Asimov generally said his Jewish background was of no significance in his huge body of science fiction. He never denied his Jewish identity. And critics and admirers often find Jewish themes or content there – which he didn’t deny either. There are many theories about the intersections of Jewish identity, fantasy, and science fiction. Interesting.
Asimov wrote an introduction to an anthology titled Wandering Stars: An Anthology of Jewish Fantasy and Science Fiction (ed. Jack Dann). His intro title is “Why Me?” and he says the reason he was chosen is “I am suspected of being Jewish.” Further, he said, he knew Yiddish and insisted on eating mustard, not butter, on a corned beef sandwich. After several other suggestions of why he was asked to write the intro, Asimov concluded “I am Jewish enough.”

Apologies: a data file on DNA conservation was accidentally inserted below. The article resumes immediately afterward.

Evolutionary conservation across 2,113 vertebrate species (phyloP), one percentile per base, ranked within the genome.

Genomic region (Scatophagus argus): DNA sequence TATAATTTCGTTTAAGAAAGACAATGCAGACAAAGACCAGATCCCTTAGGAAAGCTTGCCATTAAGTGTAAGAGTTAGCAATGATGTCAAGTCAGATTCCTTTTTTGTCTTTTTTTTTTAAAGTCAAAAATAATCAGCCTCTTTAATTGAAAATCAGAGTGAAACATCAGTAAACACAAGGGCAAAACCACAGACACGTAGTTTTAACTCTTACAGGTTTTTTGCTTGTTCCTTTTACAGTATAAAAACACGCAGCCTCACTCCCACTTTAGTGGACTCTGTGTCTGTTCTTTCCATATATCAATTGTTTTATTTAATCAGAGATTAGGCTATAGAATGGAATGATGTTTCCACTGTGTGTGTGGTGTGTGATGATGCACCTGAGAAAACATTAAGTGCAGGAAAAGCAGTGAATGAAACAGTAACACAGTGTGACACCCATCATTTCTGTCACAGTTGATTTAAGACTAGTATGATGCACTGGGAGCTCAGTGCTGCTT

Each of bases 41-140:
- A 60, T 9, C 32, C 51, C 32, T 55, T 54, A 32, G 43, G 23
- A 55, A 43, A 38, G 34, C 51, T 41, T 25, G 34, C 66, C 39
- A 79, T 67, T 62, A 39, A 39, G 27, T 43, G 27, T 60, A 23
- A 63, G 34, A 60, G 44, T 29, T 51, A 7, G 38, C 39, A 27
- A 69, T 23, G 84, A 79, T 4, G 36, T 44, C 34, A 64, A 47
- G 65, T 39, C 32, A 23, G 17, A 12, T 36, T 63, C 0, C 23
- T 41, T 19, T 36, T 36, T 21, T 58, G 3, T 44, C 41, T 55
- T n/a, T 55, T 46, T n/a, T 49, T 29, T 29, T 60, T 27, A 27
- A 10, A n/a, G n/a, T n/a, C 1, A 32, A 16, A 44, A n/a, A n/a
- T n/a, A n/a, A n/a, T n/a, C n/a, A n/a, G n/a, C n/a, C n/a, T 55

The volume contains stories by Bernard Malamud, Isaac Bashevis Singer, Asimov, Robert Silverberg, Harlan Ellison, and many others – whom Asimov notes often wrote under a pen name to conceal their identity, while he always used his original, and Jewish-sounding name.